Rehearse your response — One of the best ways to determine if your incident response program will work is to engage the entire organization in regular test runs. These will identify potential gaps and oversights in your plan before a real cyber emergency occurs.
Invest in centralized resources — Ensure you are investing in up-to-date tools to keep pace with online criminals. Then, establish a centralized communications dashboard – a hub where incident response team members can both access these cyber security resources and provide updates to your organization concerning current threats and ongoing investigations. This hub can also be used by staff to report signalling threats such as purged logs, failed authentications and interactive log-ons.
Prepare the frontline — Incident response teams won't always be the first at the scene. Determine where cyber threats are most likely to originate and train staff in those positions to capture a memory image of the system, and document their activities. Otherwise, knee-jerk reactions (for example, running anti-virus software or deleting files) may make it more difficult to fully resolve an issue.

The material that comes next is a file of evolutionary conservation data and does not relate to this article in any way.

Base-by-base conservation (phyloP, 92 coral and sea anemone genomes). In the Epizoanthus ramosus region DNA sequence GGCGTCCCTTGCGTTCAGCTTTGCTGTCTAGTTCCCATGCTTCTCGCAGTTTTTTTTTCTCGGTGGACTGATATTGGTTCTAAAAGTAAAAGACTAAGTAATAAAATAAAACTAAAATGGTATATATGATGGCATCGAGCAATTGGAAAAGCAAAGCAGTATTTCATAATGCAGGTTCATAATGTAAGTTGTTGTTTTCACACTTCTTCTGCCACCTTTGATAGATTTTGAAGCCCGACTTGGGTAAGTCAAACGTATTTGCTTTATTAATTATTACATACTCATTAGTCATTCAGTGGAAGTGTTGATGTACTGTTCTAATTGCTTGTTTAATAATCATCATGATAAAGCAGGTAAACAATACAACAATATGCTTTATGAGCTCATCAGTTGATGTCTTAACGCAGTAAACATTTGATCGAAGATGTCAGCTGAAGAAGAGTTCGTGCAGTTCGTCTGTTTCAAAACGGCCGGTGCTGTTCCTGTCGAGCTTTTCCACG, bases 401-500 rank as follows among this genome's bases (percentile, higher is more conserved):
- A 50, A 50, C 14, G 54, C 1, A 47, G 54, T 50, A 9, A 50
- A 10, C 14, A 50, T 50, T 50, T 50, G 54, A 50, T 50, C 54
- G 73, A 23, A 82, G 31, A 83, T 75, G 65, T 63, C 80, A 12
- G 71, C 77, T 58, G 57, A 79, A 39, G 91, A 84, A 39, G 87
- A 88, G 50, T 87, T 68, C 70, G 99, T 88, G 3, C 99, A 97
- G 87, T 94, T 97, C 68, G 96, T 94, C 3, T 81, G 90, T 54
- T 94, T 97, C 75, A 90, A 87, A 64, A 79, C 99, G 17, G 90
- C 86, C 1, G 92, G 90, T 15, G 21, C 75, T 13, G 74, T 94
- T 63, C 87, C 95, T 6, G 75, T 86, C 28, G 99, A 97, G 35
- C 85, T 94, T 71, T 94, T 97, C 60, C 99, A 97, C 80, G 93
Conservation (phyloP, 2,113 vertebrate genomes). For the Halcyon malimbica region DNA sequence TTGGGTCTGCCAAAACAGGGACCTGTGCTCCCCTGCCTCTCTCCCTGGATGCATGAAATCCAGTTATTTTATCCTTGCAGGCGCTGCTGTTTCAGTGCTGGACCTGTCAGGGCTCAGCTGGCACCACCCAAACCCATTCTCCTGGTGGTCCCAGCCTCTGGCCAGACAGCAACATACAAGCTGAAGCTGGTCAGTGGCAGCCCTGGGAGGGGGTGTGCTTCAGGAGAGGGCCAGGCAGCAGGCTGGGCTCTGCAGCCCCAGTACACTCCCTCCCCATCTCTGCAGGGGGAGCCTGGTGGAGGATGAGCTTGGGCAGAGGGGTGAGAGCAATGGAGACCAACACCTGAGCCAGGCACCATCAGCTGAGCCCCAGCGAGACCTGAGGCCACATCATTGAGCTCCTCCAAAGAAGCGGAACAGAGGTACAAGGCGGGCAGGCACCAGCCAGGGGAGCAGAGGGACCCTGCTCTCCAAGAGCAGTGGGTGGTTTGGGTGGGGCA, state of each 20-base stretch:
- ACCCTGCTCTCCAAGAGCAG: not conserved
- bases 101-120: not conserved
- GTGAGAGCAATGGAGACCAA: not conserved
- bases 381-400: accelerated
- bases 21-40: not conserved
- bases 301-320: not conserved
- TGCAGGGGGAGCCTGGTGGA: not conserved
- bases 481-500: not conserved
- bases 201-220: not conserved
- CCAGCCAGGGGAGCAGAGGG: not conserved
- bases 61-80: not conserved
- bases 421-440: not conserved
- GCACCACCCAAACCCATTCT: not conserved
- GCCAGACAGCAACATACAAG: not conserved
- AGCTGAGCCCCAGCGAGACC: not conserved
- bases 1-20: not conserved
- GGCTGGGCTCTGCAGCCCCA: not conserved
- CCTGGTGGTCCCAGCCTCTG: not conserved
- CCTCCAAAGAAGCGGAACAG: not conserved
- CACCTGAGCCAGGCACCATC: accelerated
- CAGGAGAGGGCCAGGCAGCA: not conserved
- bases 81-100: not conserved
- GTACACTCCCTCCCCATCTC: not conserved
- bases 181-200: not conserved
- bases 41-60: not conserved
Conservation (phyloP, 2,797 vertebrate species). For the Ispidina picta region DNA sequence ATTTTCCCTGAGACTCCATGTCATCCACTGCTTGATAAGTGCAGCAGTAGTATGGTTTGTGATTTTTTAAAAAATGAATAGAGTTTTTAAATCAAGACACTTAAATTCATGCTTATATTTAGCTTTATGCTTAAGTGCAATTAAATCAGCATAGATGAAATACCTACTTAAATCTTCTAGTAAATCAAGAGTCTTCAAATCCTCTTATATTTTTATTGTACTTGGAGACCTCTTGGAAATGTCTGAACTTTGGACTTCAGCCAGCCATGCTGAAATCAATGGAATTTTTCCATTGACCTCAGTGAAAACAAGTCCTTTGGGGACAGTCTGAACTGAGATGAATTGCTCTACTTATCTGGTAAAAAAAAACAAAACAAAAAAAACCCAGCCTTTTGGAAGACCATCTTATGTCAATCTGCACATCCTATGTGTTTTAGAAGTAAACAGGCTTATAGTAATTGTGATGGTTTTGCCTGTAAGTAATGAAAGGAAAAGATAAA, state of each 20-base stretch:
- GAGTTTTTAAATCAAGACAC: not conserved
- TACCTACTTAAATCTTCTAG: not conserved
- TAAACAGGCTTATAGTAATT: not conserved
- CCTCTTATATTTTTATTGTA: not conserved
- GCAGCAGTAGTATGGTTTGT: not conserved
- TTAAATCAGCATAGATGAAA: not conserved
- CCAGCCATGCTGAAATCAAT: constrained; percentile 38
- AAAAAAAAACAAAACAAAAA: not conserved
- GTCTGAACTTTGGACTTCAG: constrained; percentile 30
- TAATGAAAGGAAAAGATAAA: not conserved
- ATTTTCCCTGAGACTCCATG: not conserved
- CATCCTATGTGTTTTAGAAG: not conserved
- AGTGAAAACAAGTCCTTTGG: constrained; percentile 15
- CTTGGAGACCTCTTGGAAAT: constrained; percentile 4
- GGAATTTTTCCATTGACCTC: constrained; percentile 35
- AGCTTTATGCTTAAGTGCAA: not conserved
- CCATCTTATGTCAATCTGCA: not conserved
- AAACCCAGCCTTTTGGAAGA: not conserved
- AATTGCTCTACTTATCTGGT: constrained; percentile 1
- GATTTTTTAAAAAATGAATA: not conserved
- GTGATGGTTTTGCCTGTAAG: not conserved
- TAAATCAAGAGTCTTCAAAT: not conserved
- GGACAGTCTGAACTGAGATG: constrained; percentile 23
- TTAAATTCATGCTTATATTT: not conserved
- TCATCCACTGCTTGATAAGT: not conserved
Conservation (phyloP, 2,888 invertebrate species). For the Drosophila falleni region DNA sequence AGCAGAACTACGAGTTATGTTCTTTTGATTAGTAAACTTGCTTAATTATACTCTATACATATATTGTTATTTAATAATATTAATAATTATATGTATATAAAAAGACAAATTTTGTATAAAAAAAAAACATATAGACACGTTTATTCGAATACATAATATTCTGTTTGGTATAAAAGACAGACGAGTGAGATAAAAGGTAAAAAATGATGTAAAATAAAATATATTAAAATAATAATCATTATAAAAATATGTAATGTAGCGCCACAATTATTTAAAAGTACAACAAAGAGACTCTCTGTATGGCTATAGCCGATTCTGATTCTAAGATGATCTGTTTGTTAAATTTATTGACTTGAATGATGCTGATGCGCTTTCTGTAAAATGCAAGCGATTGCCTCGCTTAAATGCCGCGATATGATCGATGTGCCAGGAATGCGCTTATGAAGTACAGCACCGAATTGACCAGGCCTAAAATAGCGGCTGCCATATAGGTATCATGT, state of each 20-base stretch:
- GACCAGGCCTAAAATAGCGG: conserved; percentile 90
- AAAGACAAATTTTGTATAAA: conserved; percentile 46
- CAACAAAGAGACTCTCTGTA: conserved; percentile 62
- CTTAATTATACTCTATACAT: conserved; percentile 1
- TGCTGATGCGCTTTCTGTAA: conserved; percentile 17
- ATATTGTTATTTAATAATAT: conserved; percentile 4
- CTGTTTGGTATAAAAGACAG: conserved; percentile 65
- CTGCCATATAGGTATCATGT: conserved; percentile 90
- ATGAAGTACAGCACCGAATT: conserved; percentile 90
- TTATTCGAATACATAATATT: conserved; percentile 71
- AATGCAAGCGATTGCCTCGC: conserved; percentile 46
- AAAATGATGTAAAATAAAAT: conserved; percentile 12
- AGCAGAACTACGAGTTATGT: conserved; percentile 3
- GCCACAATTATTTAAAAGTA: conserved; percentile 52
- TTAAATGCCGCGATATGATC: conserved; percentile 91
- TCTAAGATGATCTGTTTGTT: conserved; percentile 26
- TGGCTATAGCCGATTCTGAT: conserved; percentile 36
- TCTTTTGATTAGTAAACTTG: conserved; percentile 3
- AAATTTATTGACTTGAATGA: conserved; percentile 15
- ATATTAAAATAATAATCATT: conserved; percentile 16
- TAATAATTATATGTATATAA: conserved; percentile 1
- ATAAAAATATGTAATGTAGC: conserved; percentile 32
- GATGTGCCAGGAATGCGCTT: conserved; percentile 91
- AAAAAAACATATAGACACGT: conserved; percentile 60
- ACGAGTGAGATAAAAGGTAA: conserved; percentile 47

Engage players — Provide education to players to help them identity and stop cyber scams at their source. This will position your organization as an authority in online security and help make sure threats are brought to your incident response team's attention instead of dealt with (or ignored) by those who aren't trained to handle them properly.
About the author:
Kevvie Fowler, KPMG Partner, is a Cyber Security & National Cyber Forensics Leader. Paul Hanley, KPMG Partner, is a National Cyber Security Services Leader. To learn more about cyber security and how KPMG can support your organization, visit www.kpmg.ca/cybersecurity or reach out to Kevvie Fowler (email@example.com | 416.777.3742) or Paul Hanley (firstname.lastname@example.org | 416.777.8501).